Despite battling two cancers, vivacious Virginia Harrod hardly missed a beat in her legal practice, on her farm or any of the nightly dinners she makes her 87-year-old mother.
But a common side effect from her double mastectomy surgery nearly did the fast-talking 52-year-old from Kentucky in.
Harrod, an attorney, politician and farmer from rural Kentucky suffered from lymphedema, a condition that occurs when lymph fluid builds up in the arm, causing a skin infection that began to spread to her chest.
After a year hooked up to a constant stream of IV antibiotics – which she carried to court in her purse – and wearing a compression jacket to bed, Harrod thought she would never live a normal life again.
She is among the five to 40 percent of women – including Kathy Bates – who develop lymphedema after breast cancer surgery, but among the very few to receive a newly developed lymph node transplant to cure it.
Harrod proudly sports a compression sleeve to control the dangerous swelling of her left arm due to lymphedema, a common side effect of breast cancer surgeries
Harrod is the type of woman who fends for herself, come hell or high water.
She takes care of her law practice, her tobacco, soy beans, corn and hardwood farm, her cat, Ricky Nelson, her pig, Mini Pearl, and her ‘precious’ 87-year-old mother.
Harrod also takes care of herself, keeping in shape, eating organic, and never smoking (‘Not in a million years!’ she says, despite tending to the tobacco farm that’s been passed down through her family).
When she was 47 and felt a lump in her breast, her gynecologist dismissed it: ‘You’re getting older, you’re having breast changes,’ she remembers him telling her.
‘And I believed him because he was the OBGYN and I was the lawyer,’ she laughs.
But by 2014, she had stage three breast cancer and a tennis ball-sized ductal tumor – the kind that does not show up on mammograms – that had blown through her chest wall.
She was immediately started on a shock-and-awe chemotherapy regimen, taking two different drugs in double doses, but her oncologists had not realized her cancer was chemo-resistant and the tumor only grew with each treatment.
Her regimen was cut back so that she was only receiving chemo treatment on Fridays while Harrod continued to work Monday through Thursday as a prosecutor for the Henry County Attorney’s office.
‘I was getting through the day, but not feeling great. But I’m in politics and I wanted to get re-elected, so it was like “this is how dedicated I am to my job, if you run against me!”‘ she says.
Harrod wouldn’t let cancer, lymphedema or cellulitis keep her from her busy life tending her farm, working as an attorney and caring for her mother and pets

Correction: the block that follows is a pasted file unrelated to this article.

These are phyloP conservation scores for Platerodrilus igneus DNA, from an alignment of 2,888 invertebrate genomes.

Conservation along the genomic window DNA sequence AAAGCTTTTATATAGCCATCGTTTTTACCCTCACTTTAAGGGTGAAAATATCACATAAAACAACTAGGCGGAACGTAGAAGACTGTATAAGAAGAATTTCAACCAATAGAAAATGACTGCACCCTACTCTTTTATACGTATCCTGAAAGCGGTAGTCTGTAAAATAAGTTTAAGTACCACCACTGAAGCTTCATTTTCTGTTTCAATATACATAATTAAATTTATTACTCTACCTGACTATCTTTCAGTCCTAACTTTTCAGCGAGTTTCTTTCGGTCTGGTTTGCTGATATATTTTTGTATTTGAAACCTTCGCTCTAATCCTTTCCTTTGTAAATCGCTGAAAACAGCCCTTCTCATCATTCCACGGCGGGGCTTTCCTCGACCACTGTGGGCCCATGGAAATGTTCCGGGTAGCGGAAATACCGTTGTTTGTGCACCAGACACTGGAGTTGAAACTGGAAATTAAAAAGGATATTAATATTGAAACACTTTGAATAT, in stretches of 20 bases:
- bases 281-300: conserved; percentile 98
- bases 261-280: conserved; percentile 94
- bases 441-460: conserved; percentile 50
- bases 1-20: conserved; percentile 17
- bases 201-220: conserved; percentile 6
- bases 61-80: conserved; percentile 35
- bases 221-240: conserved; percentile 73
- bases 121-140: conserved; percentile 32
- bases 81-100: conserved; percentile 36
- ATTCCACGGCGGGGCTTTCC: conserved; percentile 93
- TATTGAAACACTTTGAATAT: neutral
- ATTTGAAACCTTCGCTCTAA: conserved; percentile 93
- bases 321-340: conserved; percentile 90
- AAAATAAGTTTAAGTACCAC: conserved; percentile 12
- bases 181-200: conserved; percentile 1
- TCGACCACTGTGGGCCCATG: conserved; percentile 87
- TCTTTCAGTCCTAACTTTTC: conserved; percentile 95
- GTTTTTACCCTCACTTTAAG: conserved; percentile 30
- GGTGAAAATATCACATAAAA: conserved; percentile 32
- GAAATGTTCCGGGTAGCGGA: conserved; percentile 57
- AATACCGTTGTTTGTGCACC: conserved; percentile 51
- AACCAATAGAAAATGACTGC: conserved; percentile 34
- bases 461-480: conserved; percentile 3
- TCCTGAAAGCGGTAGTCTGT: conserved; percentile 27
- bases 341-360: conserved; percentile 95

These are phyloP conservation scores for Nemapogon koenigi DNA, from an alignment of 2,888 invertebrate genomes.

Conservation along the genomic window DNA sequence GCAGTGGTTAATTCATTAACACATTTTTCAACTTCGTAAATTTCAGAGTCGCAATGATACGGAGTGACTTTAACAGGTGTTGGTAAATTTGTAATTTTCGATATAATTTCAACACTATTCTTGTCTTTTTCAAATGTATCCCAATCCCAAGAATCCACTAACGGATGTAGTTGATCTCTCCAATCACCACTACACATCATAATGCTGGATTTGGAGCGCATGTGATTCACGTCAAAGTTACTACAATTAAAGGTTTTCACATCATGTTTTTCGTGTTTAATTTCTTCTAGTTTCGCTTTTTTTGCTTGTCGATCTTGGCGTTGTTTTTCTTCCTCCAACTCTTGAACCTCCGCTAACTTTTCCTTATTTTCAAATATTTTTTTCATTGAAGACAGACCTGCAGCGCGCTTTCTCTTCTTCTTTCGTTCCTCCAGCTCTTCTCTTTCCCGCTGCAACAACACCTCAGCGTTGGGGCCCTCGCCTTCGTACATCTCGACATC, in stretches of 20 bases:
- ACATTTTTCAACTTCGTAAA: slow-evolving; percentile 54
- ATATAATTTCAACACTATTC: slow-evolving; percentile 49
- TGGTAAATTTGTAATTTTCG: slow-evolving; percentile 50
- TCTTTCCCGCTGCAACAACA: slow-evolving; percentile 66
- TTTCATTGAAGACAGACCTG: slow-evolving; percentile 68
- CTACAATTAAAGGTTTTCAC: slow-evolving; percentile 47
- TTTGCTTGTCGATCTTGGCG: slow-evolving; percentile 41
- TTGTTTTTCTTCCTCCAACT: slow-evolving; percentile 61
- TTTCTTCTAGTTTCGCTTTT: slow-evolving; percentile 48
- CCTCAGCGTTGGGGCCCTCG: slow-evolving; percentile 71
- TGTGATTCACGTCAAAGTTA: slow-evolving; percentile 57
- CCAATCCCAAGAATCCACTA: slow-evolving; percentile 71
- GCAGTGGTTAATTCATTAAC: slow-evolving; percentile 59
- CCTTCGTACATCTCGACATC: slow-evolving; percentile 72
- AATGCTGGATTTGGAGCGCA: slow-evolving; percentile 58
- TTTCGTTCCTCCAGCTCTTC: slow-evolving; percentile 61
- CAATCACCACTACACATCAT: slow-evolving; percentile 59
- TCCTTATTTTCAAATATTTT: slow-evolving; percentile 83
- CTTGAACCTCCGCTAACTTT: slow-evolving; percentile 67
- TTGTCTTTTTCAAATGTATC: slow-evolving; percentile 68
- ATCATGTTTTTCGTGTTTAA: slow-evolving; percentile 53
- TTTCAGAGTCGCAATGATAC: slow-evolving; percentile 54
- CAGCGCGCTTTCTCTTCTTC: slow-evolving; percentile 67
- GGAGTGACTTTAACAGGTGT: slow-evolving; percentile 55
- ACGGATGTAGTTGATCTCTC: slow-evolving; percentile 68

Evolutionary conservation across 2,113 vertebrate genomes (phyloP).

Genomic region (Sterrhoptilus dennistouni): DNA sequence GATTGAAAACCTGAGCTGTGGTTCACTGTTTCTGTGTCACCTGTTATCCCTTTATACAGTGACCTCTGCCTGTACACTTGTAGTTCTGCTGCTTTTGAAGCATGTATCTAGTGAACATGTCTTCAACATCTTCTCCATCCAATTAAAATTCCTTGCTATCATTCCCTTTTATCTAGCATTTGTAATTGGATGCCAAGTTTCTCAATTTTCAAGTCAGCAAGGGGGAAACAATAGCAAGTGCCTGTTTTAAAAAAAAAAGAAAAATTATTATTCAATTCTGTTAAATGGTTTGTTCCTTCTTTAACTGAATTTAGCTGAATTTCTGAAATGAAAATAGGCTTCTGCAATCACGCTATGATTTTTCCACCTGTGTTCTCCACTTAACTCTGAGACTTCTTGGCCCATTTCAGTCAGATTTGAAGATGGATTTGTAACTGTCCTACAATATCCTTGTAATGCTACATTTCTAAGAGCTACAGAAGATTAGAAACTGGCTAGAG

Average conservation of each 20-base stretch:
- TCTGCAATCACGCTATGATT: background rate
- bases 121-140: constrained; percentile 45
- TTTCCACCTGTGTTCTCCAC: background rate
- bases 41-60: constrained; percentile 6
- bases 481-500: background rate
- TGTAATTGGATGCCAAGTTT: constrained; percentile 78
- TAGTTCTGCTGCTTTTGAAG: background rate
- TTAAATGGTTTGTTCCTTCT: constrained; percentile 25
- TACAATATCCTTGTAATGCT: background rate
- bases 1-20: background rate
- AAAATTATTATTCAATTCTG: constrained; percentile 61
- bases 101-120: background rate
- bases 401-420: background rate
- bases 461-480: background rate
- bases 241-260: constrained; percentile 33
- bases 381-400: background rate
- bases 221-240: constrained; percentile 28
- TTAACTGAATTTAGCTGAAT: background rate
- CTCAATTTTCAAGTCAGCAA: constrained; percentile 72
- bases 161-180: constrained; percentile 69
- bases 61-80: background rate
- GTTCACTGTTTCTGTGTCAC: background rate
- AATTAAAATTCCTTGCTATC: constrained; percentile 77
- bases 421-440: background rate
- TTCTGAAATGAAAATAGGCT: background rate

Harrod found a clinical trial at the Dana Farber Institute in Boston that was intended to treat her rare form of cancer, but developed thyroid cancer too, disqualifying her from the trial.
Finally, she and her team of oncologists decided that her breast tissue would just have to go, and Harrod had a double mastectomy.
Things started looking up. Harrod went back to being booked solid from the moderately busy schedule she had kept while undergoing chemo.
Her scans were clear by February 2014, but more than a year later, she noticed her right arm was larger than her left and ‘had a funny blister. I thought it might be hives, but it never occurred to me that hives would be localized.’
At her next appointment, when her doctor saw her arm, ‘he got a horrible look on his face and said: “That’s not hives, that is cellulitis,” Harrod says.
I was getting through the day, but not feeling great. But I’m in politics and I wanted to get re-elected, so it was like,’this is how dedicated I am to my job, if you run against me!’
Harrod’s doctor explained that her swelling was due to a chronic condition called lymphedema, which left her susceptible to the infection infection.
Lymphedema is a difficult condition to prevent in those that have breast cancer surgery, and is in fact a direct result of preventative measures.
Breast cancer’s first target, if it spreads, is almost always the lymph nodes – ducts that circulate fluids essential to the immune system and flushes out toxins and waste throughout the body – under the arms.
So during mastectomies and lumpectomies, surgeons will usually remove at least a couple of lymph nodes to make sure that they are cancer-free.
But the surgery, coupled with radiation therapy like Harrod received after her operation, can damage lymph nodes, backing up the flow of vital lymph fluid through the body, causing swelling and making it prone to infections.
For many women, lymphedema becomes a lifelong battle even after they have beaten breast cancer. For some, the painful swelling is debilitating.
Harrod says this was not the case for her: ‘Everybody talks about the pain. But I’ve had back issues and migraines and, as a prosecutor, I’m very afraid of narcotics, so I just toughen up.’
Lymphedema made Harrod vulnerable to a cellulitis infection. She had to track the infection’s progress by tracing inflamed areas of her arm from 2015 to 2016
The pain might have been nothing to Harrod, but the infection’s danger was very real.